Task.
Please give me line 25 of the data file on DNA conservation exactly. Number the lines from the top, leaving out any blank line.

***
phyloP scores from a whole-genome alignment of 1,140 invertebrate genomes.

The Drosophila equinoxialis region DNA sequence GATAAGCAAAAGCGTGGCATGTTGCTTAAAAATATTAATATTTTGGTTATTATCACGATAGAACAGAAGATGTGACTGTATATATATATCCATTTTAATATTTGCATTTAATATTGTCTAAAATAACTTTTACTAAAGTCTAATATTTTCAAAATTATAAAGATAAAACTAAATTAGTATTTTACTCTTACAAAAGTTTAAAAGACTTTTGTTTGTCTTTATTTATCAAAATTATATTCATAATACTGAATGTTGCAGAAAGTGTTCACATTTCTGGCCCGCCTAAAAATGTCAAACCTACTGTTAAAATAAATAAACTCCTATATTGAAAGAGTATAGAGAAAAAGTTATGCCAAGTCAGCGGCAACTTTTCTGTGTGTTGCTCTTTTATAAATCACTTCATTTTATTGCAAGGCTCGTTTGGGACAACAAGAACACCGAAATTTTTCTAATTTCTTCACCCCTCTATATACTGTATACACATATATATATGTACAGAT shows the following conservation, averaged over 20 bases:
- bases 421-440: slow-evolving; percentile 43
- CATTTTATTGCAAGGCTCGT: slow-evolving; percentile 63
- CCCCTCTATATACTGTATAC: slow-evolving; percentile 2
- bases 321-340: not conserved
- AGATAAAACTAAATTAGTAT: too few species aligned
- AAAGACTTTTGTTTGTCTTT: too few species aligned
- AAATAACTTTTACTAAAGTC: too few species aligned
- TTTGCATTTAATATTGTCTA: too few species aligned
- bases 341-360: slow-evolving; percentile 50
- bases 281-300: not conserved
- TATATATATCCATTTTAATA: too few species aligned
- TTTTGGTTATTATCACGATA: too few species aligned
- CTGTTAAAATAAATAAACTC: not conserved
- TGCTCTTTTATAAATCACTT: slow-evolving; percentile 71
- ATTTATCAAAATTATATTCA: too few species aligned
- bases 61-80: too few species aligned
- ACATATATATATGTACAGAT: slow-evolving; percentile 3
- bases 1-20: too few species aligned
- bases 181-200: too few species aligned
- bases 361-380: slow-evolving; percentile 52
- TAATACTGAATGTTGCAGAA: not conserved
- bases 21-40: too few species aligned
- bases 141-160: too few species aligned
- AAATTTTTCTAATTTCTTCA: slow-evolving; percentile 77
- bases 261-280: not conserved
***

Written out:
- bases 141-160: too few species aligned